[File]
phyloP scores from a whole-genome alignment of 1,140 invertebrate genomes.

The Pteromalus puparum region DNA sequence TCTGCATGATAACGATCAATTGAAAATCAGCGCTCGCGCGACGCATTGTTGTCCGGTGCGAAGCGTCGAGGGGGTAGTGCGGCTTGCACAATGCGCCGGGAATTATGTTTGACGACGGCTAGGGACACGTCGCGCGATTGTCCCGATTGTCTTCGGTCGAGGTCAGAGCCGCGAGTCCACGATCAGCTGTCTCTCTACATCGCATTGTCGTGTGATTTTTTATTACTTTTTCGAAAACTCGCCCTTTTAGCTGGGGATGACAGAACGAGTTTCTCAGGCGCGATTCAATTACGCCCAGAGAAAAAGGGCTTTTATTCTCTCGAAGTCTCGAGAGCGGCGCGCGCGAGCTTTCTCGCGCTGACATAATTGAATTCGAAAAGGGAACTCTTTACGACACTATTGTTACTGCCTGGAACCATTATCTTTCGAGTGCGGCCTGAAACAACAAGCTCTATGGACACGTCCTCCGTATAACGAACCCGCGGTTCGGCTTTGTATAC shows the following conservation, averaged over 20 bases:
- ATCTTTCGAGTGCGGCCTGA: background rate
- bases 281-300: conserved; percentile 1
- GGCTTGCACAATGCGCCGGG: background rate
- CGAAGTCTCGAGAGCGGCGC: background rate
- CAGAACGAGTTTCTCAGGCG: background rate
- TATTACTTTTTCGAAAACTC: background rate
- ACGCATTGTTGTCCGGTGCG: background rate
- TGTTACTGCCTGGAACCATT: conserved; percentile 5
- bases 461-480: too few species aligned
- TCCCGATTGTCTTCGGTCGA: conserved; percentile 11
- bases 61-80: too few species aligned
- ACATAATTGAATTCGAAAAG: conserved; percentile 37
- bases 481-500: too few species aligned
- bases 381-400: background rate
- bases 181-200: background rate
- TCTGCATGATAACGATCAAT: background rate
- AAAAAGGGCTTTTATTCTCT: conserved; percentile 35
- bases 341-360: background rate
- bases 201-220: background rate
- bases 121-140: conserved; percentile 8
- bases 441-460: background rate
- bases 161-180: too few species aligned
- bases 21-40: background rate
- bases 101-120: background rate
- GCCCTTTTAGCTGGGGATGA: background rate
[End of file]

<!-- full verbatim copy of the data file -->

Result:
phyloP scores from a whole-genome alignment of 1,140 invertebrate genomes.

The Pteromalus puparum region DNA sequence TCTGCATGATAACGATCAATTGAAAATCAGCGCTCGCGCGACGCATTGTTGTCCGGTGCGAAGCGTCGAGGGGGTAGTGCGGCTTGCACAATGCGCCGGGAATTATGTTTGACGACGGCTAGGGACACGTCGCGCGATTGTCCCGATTGTCTTCGGTCGAGGTCAGAGCCGCGAGTCCACGATCAGCTGTCTCTCTACATCGCATTGTCGTGTGATTTTTTATTACTTTTTCGAAAACTCGCCCTTTTAGCTGGGGATGACAGAACGAGTTTCTCAGGCGCGATTCAATTACGCCCAGAGAAAAAGGGCTTTTATTCTCTCGAAGTCTCGAGAGCGGCGCGCGCGAGCTTTCTCGCGCTGACATAATTGAATTCGAAAAGGGAACTCTTTACGACACTATTGTTACTGCCTGGAACCATTATCTTTCGAGTGCGGCCTGAAACAACAAGCTCTATGGACACGTCCTCCGTATAACGAACCCGCGGTTCGGCTTTGTATAC shows the following conservation, averaged over 20 bases:
- ATCTTTCGAGTGCGGCCTGA: background rate
- bases 281-300: conserved; percentile 1
- GGCTTGCACAATGCGCCGGG: background rate
- CGAAGTCTCGAGAGCGGCGC: background rate
- CAGAACGAGTTTCTCAGGCG: background rate
- TATTACTTTTTCGAAAACTC: background rate
- ACGCATTGTTGTCCGGTGCG: background rate
- TGTTACTGCCTGGAACCATT: conserved; percentile 5
- bases 461-480: too few species aligned
- TCCCGATTGTCTTCGGTCGA: conserved; percentile 11
- bases 61-80: too few species aligned
- ACATAATTGAATTCGAAAAG: conserved; percentile 37
- bases 481-500: too few species aligned
- bases 381-400: background rate
- bases 181-200: background rate
- TCTGCATGATAACGATCAAT: background rate
- AAAAAGGGCTTTTATTCTCT: conserved; percentile 35
- bases 341-360: background rate
- bases 201-220: background rate
- bases 121-140: conserved; percentile 8
- bases 441-460: background rate
- bases 161-180: too few species aligned
- bases 21-40: background rate
- bases 101-120: background rate
- GCCCTTTTAGCTGGGGATGA: background rate